Flashcards in Chapter 4 - Thoracic Trauma Deck (18)
What percentage of thoracic trauma requires surgery?
<10% blunt and 15-30% penetrating.
What is the triad of main findings in chest injuries?
1) Hypoxia due to V/Q mismatch (caused by contusion/haematoma/alveolar collapse), changes in intrathoracic pressure and inadequate O2 delivery
2) Hypercarbia - due to decreased GCS and changes in intrathoracic pressure
How is the airway assessed in a chest injury?
Listen for air at nose/mouth/lungs. Inspect mouth for FBs. Observe intercostal muscle retractions. Associated laryngeal injury can be life-threatening.
Upper chest injuries can deform the sternoclavicular joint, pushing the clavicle head backwards and causing an upper airway obstruction, so listen for stridor or change in voice quality.
Is cyanosis an early or late sign?
What are the commonest causes of a tension pneumothorax?
a) positive pressure ventilation in a visceral pleural injury
b) Blunt parenchymal lung injury which doesn't seal
c) Failed CVC/subclavian line attempts
d) Chest wall injuries covered badly with dressings
e) (rarely) T-spine fractures
What are 8 signs of a tension pneumothorax? How is it distinguished from a cardiac tamponade?
Hypotension, tachycardia, tachypnoea, chest pain, tracheal deviation, raised JVP, decreased AE, hyper-resonance.
Distinguish from tamponade by hyper-resonance, decreased air entry and tracheal deviation.
What size needle should be used to decompress a tension pneumothorax?
a 5cm needle reaches the pleural space 50% of the time. An 8cm needle reaches it >90% of the time.
Why is an open pneumothroax so dangerous? How is it treated?
Air preferentially follows the path of least resistance through the chest wall instead of trachea (if chest wall opening is 2/3 the size of trachea), causing hypoxia and hypercarbia.
Treat with a prompt, sterile, occlusive dressing taped on 3 sides to create a 'flutter-type' valve so air can't get in but can escape. Then place a chest tube remote from the wound.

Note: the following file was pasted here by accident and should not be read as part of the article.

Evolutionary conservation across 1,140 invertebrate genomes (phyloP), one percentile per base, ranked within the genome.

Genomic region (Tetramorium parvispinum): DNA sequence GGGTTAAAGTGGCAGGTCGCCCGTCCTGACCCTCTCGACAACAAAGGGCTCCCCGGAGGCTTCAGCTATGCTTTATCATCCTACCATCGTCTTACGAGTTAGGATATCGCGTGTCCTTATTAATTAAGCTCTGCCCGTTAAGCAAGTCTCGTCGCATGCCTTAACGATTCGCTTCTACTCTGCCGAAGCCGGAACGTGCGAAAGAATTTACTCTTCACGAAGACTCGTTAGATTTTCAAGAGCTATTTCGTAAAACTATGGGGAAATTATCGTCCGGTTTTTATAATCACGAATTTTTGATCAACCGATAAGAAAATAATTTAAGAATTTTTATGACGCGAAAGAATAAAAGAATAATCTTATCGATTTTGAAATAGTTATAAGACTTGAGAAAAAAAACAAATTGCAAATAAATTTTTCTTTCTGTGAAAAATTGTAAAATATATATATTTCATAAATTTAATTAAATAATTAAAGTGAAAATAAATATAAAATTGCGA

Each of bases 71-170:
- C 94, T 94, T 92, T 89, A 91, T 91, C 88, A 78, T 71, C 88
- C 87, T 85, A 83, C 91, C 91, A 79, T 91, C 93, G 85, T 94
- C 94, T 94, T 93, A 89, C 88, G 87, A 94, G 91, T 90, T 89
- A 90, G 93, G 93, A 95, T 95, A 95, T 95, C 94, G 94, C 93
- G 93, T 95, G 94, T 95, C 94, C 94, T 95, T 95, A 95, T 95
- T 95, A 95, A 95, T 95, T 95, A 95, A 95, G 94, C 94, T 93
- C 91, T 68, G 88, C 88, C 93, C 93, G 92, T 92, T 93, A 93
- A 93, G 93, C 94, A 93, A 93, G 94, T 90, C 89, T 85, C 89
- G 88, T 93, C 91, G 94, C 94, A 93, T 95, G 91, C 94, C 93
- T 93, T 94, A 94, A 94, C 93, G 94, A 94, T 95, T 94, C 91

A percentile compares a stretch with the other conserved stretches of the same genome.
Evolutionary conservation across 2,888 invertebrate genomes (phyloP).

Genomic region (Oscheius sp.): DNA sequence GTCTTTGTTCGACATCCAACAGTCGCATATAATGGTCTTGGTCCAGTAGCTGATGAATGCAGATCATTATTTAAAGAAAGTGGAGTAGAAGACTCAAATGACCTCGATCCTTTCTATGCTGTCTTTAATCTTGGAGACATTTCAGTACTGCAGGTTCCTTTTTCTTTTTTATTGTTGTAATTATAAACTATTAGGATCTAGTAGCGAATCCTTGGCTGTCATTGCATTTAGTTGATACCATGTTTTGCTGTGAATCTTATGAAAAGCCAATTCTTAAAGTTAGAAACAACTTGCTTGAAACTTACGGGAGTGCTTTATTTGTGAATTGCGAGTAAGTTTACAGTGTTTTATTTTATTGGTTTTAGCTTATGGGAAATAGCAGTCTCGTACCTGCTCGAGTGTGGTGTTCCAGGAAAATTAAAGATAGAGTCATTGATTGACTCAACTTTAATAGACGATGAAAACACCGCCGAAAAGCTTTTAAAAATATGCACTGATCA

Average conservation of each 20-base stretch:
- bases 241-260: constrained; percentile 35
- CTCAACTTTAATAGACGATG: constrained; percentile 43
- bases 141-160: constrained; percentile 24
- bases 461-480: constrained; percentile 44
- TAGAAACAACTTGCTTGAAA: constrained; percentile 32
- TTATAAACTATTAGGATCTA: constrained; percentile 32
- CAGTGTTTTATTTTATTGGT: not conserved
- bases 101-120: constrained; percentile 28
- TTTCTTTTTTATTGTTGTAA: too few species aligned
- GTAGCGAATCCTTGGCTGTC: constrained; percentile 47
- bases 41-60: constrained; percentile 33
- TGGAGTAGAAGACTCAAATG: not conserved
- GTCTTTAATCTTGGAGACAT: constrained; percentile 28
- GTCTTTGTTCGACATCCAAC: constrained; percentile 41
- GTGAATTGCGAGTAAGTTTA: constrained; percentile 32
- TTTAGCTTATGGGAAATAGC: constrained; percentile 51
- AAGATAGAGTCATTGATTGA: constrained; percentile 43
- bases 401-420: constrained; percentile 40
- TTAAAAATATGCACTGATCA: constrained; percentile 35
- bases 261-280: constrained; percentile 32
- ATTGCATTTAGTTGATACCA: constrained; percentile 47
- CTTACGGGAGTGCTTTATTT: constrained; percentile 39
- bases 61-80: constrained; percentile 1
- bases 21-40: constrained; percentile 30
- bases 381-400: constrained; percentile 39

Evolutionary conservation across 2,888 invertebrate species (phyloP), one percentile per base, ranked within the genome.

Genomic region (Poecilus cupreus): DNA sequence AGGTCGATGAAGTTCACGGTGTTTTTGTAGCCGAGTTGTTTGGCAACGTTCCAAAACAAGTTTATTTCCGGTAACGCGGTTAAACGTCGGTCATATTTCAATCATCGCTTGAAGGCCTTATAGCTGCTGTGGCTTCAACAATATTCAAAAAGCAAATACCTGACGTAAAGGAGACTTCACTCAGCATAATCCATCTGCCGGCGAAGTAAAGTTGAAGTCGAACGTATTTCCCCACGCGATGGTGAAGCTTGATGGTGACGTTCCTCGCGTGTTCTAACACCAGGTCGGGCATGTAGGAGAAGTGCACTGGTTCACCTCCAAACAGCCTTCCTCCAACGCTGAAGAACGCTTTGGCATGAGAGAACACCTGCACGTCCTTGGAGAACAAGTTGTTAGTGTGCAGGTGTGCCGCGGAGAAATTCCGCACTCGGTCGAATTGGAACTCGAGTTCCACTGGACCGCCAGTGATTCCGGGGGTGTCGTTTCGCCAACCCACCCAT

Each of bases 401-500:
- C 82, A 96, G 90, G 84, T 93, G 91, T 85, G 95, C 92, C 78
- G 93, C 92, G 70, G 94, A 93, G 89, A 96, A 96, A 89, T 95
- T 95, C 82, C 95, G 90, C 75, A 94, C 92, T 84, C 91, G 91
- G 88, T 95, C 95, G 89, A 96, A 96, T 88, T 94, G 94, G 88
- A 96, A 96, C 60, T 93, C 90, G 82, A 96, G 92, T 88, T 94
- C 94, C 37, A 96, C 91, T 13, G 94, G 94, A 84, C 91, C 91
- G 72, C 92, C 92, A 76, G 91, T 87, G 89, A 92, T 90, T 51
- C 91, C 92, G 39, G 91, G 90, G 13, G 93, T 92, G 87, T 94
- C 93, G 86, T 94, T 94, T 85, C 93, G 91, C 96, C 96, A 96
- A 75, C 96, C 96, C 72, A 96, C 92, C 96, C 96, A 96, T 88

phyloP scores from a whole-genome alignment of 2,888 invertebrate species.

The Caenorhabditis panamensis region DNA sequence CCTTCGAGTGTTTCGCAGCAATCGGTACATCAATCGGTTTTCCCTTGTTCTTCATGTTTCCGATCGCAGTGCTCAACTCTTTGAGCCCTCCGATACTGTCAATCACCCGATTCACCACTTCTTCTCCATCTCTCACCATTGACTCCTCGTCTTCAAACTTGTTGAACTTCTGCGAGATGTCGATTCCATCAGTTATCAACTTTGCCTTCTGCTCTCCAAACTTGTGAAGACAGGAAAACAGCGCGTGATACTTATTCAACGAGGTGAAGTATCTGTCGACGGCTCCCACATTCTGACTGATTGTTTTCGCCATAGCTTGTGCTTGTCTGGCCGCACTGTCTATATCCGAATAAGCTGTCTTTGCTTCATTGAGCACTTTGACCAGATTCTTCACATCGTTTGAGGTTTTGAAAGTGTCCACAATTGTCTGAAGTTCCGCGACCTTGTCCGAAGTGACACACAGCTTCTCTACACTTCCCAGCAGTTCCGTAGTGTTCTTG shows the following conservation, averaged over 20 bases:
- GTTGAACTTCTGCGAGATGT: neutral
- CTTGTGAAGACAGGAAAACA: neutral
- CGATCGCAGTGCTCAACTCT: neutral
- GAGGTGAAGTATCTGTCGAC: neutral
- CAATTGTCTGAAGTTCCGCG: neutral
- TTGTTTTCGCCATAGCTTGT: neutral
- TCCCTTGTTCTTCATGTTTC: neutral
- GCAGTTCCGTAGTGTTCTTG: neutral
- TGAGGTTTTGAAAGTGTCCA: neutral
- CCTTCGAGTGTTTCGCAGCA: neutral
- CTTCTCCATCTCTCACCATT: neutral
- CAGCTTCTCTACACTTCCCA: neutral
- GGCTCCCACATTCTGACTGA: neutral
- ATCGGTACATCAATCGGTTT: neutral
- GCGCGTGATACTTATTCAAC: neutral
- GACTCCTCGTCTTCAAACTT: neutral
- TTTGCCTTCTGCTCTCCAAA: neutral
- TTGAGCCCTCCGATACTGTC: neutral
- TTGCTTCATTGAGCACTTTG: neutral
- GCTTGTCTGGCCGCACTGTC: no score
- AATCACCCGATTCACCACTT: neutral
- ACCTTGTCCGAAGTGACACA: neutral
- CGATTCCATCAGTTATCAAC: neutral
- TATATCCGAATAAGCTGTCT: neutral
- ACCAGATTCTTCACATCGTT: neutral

What is the definition of a flail chest? How is it diagnosed?
"A segment of chest wall that does not have bony continuity with the rest of the thoracic cage" - usually involves 2+ ribs (normally adjacent) fractured in 2+ places.
Diagnose by looking for abnormal respiratory motion and crepitation of rib fractures. CXR may show several rib # but not necessarily costochondral separation.
How is a flail chest treated?
O2, ventilation, fluids, analgesia.
Analgesia can be IV opiates or local (intercostal nerve block, or intrapleural/epidural anaesthetic).
Assessing RR, PaO2 and t he work of breathing will determine if brief intubation and ventilation is needed.
What volume constitutes a massive haemothorax? What is the commonest cause?
A penetrating wound disrupting systemic or hilar vessels.
In haemothorax would the JVP be raised or not?
What are the main signs of a haemothorax?
Unlikely. It doesn't often cause enough mediastinal shift, plus the associated hypovolaemia means JVP is unlikely to be raised.
Main signs = shock, decreased air entry and dullness to percussion.
How is a haemothorax treated?
Simultaneous decompression (36 or 40Fr size tube) and fluid resus (crystalloids/type-specific blood or autotransfusion).
If >1500ml immediately drained, or 200ml/hr for 2-4 hours, early thoracotomy is normally needed.
What causes cardiac tamponade? What are the signs?
Penetrating injuries or blunt rapid deceleration sternal injuries (which can also cause MI/dysrhythmias, like PEA)
Signs of cardiac tamponade = Beck's Triad: Raised JVP, low BP and muffled heart sounds.
What are some causes of PEA?
tension pneumothorax, cardiac tamponade, profound hypovolaemia or cardiac rupture.
What is Kussmaul's sign?
Raised JVP on inspiration when breathing spontaneously.
How is suspected tamponade diagnosed/treated?
ECHO/FAST, pericardiocentesis (emergent) or surgery (definitive), prepare to transfer to definitive care.